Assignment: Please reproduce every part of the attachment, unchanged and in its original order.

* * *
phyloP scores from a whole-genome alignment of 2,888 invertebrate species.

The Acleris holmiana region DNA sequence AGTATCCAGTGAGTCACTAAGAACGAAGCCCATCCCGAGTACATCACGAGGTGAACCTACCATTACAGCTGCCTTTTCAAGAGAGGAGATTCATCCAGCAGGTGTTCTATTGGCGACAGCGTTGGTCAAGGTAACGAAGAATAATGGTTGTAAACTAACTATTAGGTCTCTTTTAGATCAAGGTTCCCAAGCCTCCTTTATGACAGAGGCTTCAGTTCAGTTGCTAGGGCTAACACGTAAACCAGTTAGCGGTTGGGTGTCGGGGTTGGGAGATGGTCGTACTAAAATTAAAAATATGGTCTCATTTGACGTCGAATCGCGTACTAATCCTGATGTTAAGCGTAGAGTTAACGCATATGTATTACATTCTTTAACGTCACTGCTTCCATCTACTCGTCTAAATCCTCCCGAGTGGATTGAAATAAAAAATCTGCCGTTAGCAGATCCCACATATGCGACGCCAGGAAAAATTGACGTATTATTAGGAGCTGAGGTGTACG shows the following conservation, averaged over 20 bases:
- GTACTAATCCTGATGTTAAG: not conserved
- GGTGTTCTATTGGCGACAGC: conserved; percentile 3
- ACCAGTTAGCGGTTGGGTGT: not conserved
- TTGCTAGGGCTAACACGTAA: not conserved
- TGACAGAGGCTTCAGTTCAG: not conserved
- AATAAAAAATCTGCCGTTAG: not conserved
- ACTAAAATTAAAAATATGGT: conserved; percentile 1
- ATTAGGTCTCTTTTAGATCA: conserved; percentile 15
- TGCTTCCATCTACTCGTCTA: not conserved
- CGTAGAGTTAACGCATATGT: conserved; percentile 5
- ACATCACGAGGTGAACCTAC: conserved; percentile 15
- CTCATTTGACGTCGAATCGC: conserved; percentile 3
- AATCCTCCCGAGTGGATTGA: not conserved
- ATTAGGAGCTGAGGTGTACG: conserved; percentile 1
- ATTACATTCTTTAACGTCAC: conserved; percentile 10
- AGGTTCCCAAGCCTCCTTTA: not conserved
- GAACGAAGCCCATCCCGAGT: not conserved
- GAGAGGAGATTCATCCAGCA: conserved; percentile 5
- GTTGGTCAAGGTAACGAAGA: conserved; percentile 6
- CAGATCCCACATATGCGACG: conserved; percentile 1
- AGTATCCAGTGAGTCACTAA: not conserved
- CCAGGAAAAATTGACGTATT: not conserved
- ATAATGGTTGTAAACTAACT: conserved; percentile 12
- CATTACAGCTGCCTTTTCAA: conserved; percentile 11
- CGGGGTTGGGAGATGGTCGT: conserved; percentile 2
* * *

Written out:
phyloP scores from a whole-genome alignment of 2,888 invertebrate species.

The Acleris holmiana region DNA sequence AGTATCCAGTGAGTCACTAAGAACGAAGCCCATCCCGAGTACATCACGAGGTGAACCTACCATTACAGCTGCCTTTTCAAGAGAGGAGATTCATCCAGCAGGTGTTCTATTGGCGACAGCGTTGGTCAAGGTAACGAAGAATAATGGTTGTAAACTAACTATTAGGTCTCTTTTAGATCAAGGTTCCCAAGCCTCCTTTATGACAGAGGCTTCAGTTCAGTTGCTAGGGCTAACACGTAAACCAGTTAGCGGTTGGGTGTCGGGGTTGGGAGATGGTCGTACTAAAATTAAAAATATGGTCTCATTTGACGTCGAATCGCGTACTAATCCTGATGTTAAGCGTAGAGTTAACGCATATGTATTACATTCTTTAACGTCACTGCTTCCATCTACTCGTCTAAATCCTCCCGAGTGGATTGAAATAAAAAATCTGCCGTTAGCAGATCCCACATATGCGACGCCAGGAAAAATTGACGTATTATTAGGAGCTGAGGTGTACG shows the following conservation, averaged over 20 bases:
- GTACTAATCCTGATGTTAAG: not conserved
- GGTGTTCTATTGGCGACAGC: conserved; percentile 3
- ACCAGTTAGCGGTTGGGTGT: not conserved
- TTGCTAGGGCTAACACGTAA: not conserved
- TGACAGAGGCTTCAGTTCAG: not conserved
- AATAAAAAATCTGCCGTTAG: not conserved
- ACTAAAATTAAAAATATGGT: conserved; percentile 1
- ATTAGGTCTCTTTTAGATCA: conserved; percentile 15
- TGCTTCCATCTACTCGTCTA: not conserved
- CGTAGAGTTAACGCATATGT: conserved; percentile 5
- ACATCACGAGGTGAACCTAC: conserved; percentile 15
- CTCATTTGACGTCGAATCGC: conserved; percentile 3
- AATCCTCCCGAGTGGATTGA: not conserved
- ATTAGGAGCTGAGGTGTACG: conserved; percentile 1
- ATTACATTCTTTAACGTCAC: conserved; percentile 10
- AGGTTCCCAAGCCTCCTTTA: not conserved
- GAACGAAGCCCATCCCGAGT: not conserved
- GAGAGGAGATTCATCCAGCA: conserved; percentile 5
- GTTGGTCAAGGTAACGAAGA: conserved; percentile 6
- CAGATCCCACATATGCGACG: conserved; percentile 1
- AGTATCCAGTGAGTCACTAA: not conserved
- CCAGGAAAAATTGACGTATT: not conserved
- ATAATGGTTGTAAACTAACT: conserved; percentile 12
- CATTACAGCTGCCTTTTCAA: conserved; percentile 11
- CGGGGTTGGGAGATGGTCGT: conserved; percentile 2